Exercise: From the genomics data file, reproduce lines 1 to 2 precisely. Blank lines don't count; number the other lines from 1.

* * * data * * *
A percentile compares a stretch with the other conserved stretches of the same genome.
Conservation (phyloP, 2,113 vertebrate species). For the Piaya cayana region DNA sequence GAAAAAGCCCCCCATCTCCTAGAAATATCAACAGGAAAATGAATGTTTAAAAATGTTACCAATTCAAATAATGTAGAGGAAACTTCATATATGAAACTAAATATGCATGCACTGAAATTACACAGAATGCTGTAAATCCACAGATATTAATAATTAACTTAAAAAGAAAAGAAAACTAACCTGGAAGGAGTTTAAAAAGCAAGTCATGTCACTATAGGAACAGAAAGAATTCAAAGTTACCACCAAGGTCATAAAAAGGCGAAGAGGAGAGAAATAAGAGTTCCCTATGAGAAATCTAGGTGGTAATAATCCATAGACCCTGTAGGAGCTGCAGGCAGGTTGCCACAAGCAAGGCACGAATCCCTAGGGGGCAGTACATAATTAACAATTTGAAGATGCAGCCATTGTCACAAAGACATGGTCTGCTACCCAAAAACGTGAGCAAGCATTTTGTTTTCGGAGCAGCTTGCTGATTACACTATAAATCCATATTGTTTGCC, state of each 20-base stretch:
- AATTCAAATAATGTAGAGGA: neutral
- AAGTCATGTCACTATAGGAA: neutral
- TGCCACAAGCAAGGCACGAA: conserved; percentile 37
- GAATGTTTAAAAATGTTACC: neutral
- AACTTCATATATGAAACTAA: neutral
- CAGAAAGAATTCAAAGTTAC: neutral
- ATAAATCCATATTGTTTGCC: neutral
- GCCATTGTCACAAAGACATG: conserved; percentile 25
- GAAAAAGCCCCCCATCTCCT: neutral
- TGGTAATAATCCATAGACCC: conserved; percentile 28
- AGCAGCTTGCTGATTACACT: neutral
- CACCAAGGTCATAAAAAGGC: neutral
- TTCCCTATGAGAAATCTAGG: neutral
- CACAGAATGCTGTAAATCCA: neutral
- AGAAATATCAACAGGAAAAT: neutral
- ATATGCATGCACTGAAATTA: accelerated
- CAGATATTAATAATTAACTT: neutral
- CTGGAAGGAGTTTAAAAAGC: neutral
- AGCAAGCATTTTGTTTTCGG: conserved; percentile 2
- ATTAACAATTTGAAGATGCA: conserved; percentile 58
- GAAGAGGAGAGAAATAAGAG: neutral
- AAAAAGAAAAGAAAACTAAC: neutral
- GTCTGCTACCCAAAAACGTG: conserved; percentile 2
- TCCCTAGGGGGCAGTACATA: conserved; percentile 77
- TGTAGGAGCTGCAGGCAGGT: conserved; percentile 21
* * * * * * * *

A percentile compares a stretch with the other conserved stretches of the same genome.
Conservation (phyloP, 2,113 vertebrate species). For the Piaya cayana region DNA sequence GAAAAAGCCCCCCATCTCCTAGAAATATCAACAGGAAAATGAATGTTTAAAAATGTTACCAATTCAAATAATGTAGAGGAAACTTCATATATGAAACTAAATATGCATGCACTGAAATTACACAGAATGCTGTAAATCCACAGATATTAATAATTAACTTAAAAAGAAAAGAAAACTAACCTGGAAGGAGTTTAAAAAGCAAGTCATGTCACTATAGGAACAGAAAGAATTCAAAGTTACCACCAAGGTCATAAAAAGGCGAAGAGGAGAGAAATAAGAGTTCCCTATGAGAAATCTAGGTGGTAATAATCCATAGACCCTGTAGGAGCTGCAGGCAGGTTGCCACAAGCAAGGCACGAATCCCTAGGGGGCAGTACATAATTAACAATTTGAAGATGCAGCCATTGTCACAAAGACATGGTCTGCTACCCAAAAACGTGAGCAAGCATTTTGTTTTCGGAGCAGCTTGCTGATTACACTATAAATCCATATTGTTTGCC, state of each 20-base stretch: